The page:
I love me a good witch movie. Having cut my teeth on The Craft in the roaring ’90s, I spent the majority of my youth seeking out deviant content with girls behaving badly. Which meant lots and lots of witch movies.

Falling in line with present-day cinema’s trend of ‘movies with a message’, Witch Hunt takes a fresh spin on the Craft-esque teen content by mirroring some rather sinister elements of modern history. Prejudice is at the heart of this film, and witches are just the placeholder. The witches of Witch Hunt live in a world of hatred and systemic injustice – not a far cry from what Jewish families experienced during the Holocaust, or African Americans faced during slavery in our very real, and very dark past.


“..Witch Hunt takes a fresh spin on the Craft-esque teen content by mirroring some rather sinister elements of modern history”


Written and directed by Elle Callahan (Head Count, 2018), Witch Hunt stars Gideon Adlon as troubled teen Claire (which is a weird niche typecasting for Gideon as she also appeared in 2020’s The Craft: Legacy). Claire lives in a farmhouse with her little twin brothers and mother Martha (played by Elizabeth Mitchell of The Purge: Election Year). In Claire’s world, witchcraft is very real, and also very outlawed. Having grown up with this belief imposed upon her, Claire struggles to see witches with empathy and compassion, which is a very frequent struggle, considering her mother is part of an underground group that secretly take in, care for, and transport witches to safety.

Their witch-harboring secret is threatened when Gina (Ashley Bell, The Last Exorcism) , one of the witches once in their care, is captured and burnt alive by the modern-day witch-hunting ‘FBI’ head Hawthorne (Christian Camargo). Armed with a magic-tracking device, witch-detective Hawthorne closes in on the family, and the magical secrets they keep.


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Witch Hunt is at its best when Claire is out and about in the sinister, witch-hating world in which she lives. Whether hitting up Thelma and Louise at the local theatre with her friends, or seeing schoolmates being subjected to ‘sink tests’ (in which witch hunters believed they could single out witches from ‘regular’ people by submerging them underwater to see if they’d float and or…. drown?), the eeriest and most interesting moments of the film are seeing just what a modern-day witch-hunting world looks like. Though magic in this universe is quite fictional – there are fire bursts, shapeshifters, and floating butterflies – fear, belief, and witch-based injustices have also occured in our history; most notably during the Salem Witch trials of 1962/1963, where judge Hawthorne (familiar name, perhaps?) oversaw the trials of over 200 accused witches and 19 of which were ultimately executed.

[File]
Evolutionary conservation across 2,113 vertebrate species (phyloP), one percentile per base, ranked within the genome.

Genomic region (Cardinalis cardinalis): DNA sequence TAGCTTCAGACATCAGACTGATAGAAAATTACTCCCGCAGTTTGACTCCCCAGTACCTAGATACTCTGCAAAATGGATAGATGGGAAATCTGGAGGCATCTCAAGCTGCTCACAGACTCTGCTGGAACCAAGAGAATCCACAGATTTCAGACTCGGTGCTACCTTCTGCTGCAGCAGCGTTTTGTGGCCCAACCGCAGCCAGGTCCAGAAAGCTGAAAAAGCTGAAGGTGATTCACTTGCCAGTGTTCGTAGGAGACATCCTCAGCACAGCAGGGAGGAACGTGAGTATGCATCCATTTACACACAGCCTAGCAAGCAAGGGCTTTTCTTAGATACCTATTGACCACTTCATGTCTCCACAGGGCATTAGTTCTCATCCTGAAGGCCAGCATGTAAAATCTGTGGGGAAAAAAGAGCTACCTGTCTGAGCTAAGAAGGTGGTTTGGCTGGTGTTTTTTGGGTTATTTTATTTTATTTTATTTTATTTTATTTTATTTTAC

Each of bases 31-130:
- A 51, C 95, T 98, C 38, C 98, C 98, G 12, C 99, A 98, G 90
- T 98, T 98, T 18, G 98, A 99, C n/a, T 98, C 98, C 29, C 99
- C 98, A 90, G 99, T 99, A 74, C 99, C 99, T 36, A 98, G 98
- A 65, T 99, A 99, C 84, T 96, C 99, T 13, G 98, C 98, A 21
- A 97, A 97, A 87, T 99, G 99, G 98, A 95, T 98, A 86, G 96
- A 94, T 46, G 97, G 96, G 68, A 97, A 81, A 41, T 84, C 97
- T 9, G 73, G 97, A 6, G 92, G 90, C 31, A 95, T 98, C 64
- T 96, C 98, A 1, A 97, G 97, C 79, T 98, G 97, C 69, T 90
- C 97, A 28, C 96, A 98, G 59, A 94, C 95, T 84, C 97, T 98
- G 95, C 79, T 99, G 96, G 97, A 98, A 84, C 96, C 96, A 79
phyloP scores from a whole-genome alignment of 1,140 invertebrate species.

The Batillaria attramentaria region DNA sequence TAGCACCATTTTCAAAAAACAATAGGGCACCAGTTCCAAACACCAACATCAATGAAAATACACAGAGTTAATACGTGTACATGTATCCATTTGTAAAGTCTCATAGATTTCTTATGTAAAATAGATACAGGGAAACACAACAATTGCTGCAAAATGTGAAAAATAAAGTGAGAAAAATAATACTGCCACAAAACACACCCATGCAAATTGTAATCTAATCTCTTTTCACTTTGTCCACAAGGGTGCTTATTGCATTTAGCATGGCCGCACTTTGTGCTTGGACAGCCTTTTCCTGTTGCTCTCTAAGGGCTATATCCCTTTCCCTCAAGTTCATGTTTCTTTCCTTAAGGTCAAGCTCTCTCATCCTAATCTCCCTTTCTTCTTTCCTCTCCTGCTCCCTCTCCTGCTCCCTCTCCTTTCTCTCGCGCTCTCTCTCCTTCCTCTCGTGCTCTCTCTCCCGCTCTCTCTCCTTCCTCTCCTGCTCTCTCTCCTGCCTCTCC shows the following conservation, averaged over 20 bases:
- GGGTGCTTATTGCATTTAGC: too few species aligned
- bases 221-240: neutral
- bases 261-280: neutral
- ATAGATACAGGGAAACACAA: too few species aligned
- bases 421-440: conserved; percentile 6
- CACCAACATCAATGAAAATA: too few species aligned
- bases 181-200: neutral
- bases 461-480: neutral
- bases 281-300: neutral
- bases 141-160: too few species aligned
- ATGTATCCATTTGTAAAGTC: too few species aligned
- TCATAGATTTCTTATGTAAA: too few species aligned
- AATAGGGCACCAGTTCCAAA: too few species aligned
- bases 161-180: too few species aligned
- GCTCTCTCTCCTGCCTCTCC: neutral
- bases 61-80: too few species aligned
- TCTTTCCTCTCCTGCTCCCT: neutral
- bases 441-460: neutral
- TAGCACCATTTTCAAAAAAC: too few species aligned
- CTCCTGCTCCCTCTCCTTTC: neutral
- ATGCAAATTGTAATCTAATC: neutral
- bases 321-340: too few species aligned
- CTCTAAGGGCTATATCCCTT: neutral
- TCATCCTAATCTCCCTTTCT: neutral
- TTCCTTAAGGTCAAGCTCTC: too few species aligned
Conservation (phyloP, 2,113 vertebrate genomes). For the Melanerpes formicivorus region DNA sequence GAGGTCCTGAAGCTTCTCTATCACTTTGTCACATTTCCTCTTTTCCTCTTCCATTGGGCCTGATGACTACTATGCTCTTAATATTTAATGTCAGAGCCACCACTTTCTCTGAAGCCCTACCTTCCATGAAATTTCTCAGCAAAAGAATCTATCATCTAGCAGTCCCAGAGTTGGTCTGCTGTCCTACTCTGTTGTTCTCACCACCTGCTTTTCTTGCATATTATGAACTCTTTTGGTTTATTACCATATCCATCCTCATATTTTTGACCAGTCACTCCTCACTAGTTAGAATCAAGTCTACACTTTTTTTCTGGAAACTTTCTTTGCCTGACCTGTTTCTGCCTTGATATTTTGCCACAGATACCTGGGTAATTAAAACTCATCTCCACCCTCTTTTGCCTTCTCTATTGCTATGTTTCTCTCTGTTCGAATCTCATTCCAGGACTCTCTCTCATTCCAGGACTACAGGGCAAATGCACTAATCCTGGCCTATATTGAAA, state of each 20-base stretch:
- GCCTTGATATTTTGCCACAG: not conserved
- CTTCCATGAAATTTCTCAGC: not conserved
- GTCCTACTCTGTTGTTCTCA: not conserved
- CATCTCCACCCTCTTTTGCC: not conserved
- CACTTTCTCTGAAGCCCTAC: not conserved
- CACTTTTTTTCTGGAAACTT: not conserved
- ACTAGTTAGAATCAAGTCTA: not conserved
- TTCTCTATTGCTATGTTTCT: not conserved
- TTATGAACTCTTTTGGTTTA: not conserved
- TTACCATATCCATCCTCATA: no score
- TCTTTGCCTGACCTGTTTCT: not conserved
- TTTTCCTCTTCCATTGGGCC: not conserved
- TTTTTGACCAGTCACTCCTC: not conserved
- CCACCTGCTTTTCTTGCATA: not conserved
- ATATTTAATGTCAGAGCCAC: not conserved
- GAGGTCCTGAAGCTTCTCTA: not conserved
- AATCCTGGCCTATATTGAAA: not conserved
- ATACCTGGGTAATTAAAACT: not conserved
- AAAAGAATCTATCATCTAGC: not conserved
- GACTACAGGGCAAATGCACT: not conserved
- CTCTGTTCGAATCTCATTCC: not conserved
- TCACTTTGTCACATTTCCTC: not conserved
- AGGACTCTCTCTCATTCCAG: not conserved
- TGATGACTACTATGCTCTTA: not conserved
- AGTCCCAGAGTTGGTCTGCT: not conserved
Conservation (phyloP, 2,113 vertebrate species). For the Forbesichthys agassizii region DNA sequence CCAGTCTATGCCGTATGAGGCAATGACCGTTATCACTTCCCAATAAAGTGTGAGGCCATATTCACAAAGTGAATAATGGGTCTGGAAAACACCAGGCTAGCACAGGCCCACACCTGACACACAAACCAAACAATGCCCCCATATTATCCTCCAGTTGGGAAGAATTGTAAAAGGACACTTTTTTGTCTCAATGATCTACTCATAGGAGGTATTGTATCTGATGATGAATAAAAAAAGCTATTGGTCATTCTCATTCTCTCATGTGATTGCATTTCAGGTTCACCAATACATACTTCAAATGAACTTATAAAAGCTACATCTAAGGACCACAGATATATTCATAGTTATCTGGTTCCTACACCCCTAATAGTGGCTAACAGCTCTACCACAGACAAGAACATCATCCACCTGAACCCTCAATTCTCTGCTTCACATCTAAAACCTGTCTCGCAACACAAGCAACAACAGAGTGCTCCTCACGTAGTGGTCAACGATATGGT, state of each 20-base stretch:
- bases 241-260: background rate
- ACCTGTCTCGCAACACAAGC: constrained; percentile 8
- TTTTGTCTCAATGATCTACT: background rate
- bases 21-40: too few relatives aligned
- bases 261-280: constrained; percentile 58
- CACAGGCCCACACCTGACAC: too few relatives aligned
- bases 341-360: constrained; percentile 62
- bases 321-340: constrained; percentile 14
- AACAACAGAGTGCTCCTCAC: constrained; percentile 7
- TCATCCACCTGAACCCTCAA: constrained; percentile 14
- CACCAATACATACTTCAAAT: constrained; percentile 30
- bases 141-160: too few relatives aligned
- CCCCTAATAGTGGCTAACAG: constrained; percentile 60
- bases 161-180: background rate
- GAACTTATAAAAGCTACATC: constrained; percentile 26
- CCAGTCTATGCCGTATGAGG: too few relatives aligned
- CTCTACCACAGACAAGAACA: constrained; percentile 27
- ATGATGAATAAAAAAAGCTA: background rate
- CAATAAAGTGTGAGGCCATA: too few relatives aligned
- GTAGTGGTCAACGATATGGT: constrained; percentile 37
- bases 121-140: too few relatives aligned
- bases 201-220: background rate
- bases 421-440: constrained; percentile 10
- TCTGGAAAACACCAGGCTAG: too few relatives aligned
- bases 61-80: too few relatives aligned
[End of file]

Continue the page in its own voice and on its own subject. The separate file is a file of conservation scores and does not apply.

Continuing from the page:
While the themes at the center of Witch Hunt are horrific, the film keeps things tightly bound to a younger core audience, Claire deciding whether to help her mother protect witches, or be a witch-hating teen like her cool new friend group plays a bit like an after school special to the seasoned horror fan. And likewise, the witchy jumpscares of the film will make you sit-up in your chair for a split second, but there isn’t any guttural, lasting terror or tension to the flick.


“[Witch Hunt] plays a bit like an after-school special to the seasoned horror fan.”


And again, perhaps a problem because I’ve aged out of the witchy-fantasy demographic I so once cherished, Witch Hunt also fails to stay steps ahead of its audience. Elements that are teased upfront playout as if there’s a mystery to uncover at the end, and unfortunately, horror audiences will already be way ahead by the time the film arrives at its reveals.

And not to be an old curmudgeon, which the farther I get through this review I am seemingly becoming, but the very witchy lore and rule system Witch Hunt presents is either unclear or inconsistent. For instance, Red hair seems to be a recurring trait among witches. Every character in the film with red hair is presented as a witch. Witches.. and by process of deduction- Redheads, must hide in the shadows for fear of being outed as a practicer of witchcraft – something one would assume people could do on sight alone, because the witches hide from sight at all times. Except for one strange outing, while Claire takes one of her mom’s Witchy housemates out to a bar for a super casual, regular drink. An outing where they not only practice magic right there at the dang table, but our witchy friend lets her red hair out for all to see.


And yes, teenagers will be teenagers and do risky things for the sake of it – but why are these witches even in hiding if they are able to order a pint undetected? I’m in my thirties and I still get ID’d at the bar because of my social anxiety. Now imagine what it’d look like if an underage, redheaded witch ordered one in a world that wants to burn her alive.


“..Witch Hunt is a spooky fantasy that teens and tweens cutting their teeth on horror are really going to enjoy”


Overall, Witch Hunt is a spooky fantasy that teens and tweens cutting their teeth on horror are really going to enjoy. But this spell just won’t do for those who’ve already been Seasoned of the Witch.  (I’m not apologizing for that pun, so don’t you dare try to make me on Twitter).

Witch Hunt had its world premiere at SXSW 2021. Click HERE to follow our full coverage of the festival. Let us know if you’re excited to check out this witch flick over on TwitterRedditFacebook, and in the official Nightmare on Film Street Discord. Not a social media fan? Get more horror delivered straight to your inbox by joining the Neighbourhood Watch Newsletter.